Idaho State Policies & Resources
Idaho VR Policy Summary on Self-Employment:
The primary goal of the IDVR is to assist the customer in attaining a suitable competitive employment outcome that results in financial self-sufficiency. Self-Employment is one option that may be considered to assist the customer in selecting a vocational goal. The impediment created by the customer’s disability must be addressed in the overall comprehensive assessment leading up to Individualized Plan of Employment (IPE). The successful self-employment enterprise is operated by a participant who can demonstrate an array of skills and abilities, including; organization, business and financial management, marketing and other talents, as well as, knowledge and expertise in the goods or services being produced. These may be accomplished through natural supports or other resources and would need to be included in the self-employment plan. It is essential that the participant is well informed of potential risks and that efforts are made to minimize those risks. A vocational evaluation/career exploration may be used as a method of assisting the customer and VRC in deciding if self-employment is a possible viable option. Vocational evaluators have a variety of instruments, work samples, inventories and other strategies to use in providing feedback and information related to self-employment.
There may be a need for VR services prior to a commitment from IDVR on a self-employment plan. It could be appropriate for IDVR to assist a customer in services, such as training needed for certain skills or business knowledge before the decision is made by the customer and VRC to pursue the development of a business plan. IDVR values appropriate self-employment as a viable vocational outcome. Self-employment is presented by the VRC within the repertoire of vocational options and may be considered by customers and VRCs as they work toward the development of an appropriate vocational goal. IDVR supports active, not passive or speculative, self-employment goals.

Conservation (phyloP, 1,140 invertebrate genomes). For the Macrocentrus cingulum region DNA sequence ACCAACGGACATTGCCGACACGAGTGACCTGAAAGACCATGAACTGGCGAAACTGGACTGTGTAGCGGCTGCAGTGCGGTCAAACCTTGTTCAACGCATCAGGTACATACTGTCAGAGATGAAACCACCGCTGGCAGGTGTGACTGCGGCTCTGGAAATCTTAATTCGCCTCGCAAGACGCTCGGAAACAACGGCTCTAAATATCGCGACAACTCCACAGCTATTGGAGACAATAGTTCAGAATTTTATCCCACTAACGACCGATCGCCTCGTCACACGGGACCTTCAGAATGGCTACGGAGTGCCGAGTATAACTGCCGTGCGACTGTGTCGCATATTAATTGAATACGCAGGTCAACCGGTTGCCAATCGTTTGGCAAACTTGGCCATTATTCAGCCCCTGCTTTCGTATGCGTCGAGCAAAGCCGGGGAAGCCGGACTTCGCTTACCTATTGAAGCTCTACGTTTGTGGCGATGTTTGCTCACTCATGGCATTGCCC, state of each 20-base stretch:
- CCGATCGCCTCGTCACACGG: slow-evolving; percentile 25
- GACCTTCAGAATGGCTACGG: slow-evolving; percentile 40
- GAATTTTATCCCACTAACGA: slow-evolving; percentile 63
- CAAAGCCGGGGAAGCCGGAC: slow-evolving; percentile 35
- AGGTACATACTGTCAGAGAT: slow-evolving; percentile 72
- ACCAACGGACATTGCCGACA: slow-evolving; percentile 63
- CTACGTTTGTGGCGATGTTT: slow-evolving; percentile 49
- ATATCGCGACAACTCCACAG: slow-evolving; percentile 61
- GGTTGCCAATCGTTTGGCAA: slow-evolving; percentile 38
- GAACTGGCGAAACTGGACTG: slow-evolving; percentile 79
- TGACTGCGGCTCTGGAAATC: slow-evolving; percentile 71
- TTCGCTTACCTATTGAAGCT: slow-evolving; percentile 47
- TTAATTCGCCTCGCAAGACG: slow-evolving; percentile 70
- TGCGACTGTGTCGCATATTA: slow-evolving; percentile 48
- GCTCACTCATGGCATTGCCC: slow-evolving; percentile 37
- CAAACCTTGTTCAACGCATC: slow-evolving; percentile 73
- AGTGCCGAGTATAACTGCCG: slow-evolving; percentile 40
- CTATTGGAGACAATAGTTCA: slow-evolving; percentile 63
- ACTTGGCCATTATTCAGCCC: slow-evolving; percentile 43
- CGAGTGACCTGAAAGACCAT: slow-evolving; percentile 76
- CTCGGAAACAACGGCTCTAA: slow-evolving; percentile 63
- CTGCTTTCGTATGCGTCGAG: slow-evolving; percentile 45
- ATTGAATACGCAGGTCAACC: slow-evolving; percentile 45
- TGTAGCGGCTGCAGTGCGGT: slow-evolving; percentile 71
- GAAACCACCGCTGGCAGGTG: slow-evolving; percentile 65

Idaho State Commission for the Blind and Visually Impaired
Policy Summary on Self-Employment:
The following activities will be required for all self-employment goals. Each of these activities should be documented in case record:
1) Assessment of the client’s appropriateness for self-employment;
2) Training and technical assistance;
3) Development of a business plan.
The assessment requirements are designed to measure the client's capacity for self-employment. The assessment also considers ways to accommodate the client's disability and determines whether the individual will need additional support services to perform the tasks required by the business. The feasibility requirements involve determining if there is a need for the business, as well as whether the business has been test-marketed. The business’s location, customer base, and potential competition are also examined, as recent industry trends. The required business plan does not have to follow a specific format but should include an executive summary, a business description, a management team, market analysis, a marketing plan, an operational plan, financial data, and supporting documents.
The Idaho State Commission for the Blind and Visually Impaired may provide up to $3000 toward Self-Employment Plans that can include any materials, inventories, tools, and/or equipment required for the self-employment start up. This maximum does not include: Small business consultation fees, technical training and education and any computers, software, assistive technology, aides or appliances.
Idaho Commission for the Blind and Visually Impaired VR Policy Manual (see pp 50)
Idaho State Commission for the Blind and Visually Impaired may provide up to $5,000 toward start-up costs for a business venture that leads to self-sufficiency. They may provide up to $2,500 for business ventures intended to supplement other income without leading to self-sufficiency. The following table lists the client’s match requirements based on the amount of VR funding.
Idaho Commission for the Blind and Visually Impaired VR Policy Manual